Calendula (Calendula officinalis)
OTHER NAMES: Marigold, Golds, Ruddes, Mary Gowles, Pot marigold, Fiore d’ogni mese, Solis Sponsa, Oculus Christi. Botanical family – compositae.
PART USED: Flowers
CONSTITUENTS: Volatile oils, saponins, flavonoids, resin, bitters, mucilage, steroidal compounds.
ACTIONS: Antiseptic, vulnerary, anti-spasmodic, aromatic, diaphoretic, haemostatic, astringent, anti-fungal, anti-inflammatory, menstrual regulator, stimulates bile production.
USES: To promote skin and wound healing, heal stomach and duodenal ulcers, clear fungal infections, prevent deterioration of varicose veins, blood cleanser, stimulate circulation.
HELPS: Wounds and festering sores, rashes, stings, bites, athlete’s foot and cracked feet, contusions, bedsores, mouth ulcers & gum disease, menstrual irregularities, liver tonic, sluggish digestion, eczema, burns and sunburn, viral infections, ulceration, varicose veins.
HISTORICAL: ‘The common marigold is familiar to everyone, with its pale green leaves and golden orange flowers. It is said to be in bloom on the calends of each month, hence its Latin name, and one of the names by which it is known in Italy – fiore d’ogni mese – countenances this derivation. It was not named ofter the Virgin Mary, its name being a corruption of the Anglo-Saxon merso-mear-gealla, the Marsh Marigold. Old English authors called it Golds or Ruddes. It was, however, later associated with the Virgin Mary, and in the seventeenth century with Queen Mary.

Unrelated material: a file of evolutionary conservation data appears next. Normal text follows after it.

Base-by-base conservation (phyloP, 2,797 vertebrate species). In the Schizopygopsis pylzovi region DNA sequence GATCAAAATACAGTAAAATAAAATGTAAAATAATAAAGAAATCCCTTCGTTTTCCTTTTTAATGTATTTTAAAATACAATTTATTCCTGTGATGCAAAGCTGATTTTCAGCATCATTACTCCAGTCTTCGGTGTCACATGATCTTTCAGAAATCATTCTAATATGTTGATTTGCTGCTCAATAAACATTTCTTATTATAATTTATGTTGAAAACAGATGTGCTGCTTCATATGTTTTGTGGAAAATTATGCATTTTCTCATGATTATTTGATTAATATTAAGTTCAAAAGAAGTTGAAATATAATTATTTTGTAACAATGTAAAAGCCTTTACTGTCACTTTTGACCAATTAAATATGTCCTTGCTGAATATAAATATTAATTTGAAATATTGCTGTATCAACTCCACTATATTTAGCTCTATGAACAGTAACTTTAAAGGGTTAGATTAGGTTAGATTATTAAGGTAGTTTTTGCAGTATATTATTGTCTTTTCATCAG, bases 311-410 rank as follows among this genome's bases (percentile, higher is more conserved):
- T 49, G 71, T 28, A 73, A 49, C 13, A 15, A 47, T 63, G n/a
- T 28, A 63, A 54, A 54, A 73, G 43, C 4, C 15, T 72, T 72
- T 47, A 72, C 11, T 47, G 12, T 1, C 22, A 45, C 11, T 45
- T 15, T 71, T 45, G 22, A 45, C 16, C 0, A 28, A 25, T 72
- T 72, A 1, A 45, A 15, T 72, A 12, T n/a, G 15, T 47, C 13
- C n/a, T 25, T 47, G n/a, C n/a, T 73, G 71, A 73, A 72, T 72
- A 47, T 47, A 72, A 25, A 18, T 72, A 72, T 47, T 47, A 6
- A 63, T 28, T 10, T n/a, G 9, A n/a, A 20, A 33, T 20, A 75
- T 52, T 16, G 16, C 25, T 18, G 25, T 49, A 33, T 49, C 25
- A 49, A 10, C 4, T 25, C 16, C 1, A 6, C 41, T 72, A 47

The medicinal use of calendula probably originated in Egypt where is was used as a rejuvenating herb.
Over many centuries it has been cultivated in the kitchen garden for the flowers, which were dried for broth and said to comfort the heart and spirits. The dried petals were added to winter broths by Europeans peasants for general wellbeing.
The golden flowers are a favourite among herbalists. Macer’s 12th century herbal recommends simply looking at the plant to improve eyesight, clear the head and encourage cheerfulness. In Culpepper’s day, marigold was taken to “strengthen the heart”, and was highly regarded for smallpox and measles.
References:A Modern Herbal by Mrs. M. Grieves & Mrs. C. F. Leyel – Tiger Books International, London 1992 (First published 1931)The Complete Medicinal Herbal by Penelope Ody – Viking O’Neil 1993
Nature’s Medicine- Plants that Heal by Joel L. Swerdlow, PhD. – National Geographic
ECHINACEA (E. angustifolia & purpurea root)
OTHER NAMES: Purple Cone Flower, Black Sampson, Rudbeckia. It is a member of the daisy family – asteracaea.
PART USED: Root
CONSTITUENTS: Volatile oil, alkaloids, glycoside, resin, fatty acids ( oleic, cerotic, linolic & palmatic), betaine, vulose, phenolics, phytosterols.
ACTIONS: Anti-septic, anti-microbial, anti-viral, immune system stimulant, alterative, anti-catarrhal, anti-allergic, lymphatic tonic.
USES: To strengthen the immune system and support the bodies defenses against infection, to heal wounds, to help recovery from colds and influenza.
HELPS: Boils, carbuncles, catarrhal conditions of the nose and sinuses, influenza, laryngitis, tonsillitis, upper respiratory tract infections, eczema, psoriasis, septic sores and cuts, colds, pyorrhea, gingivitis, blood cleanser, enhance immunity, acne, glandular fever, herpes, enlarged glands, bites.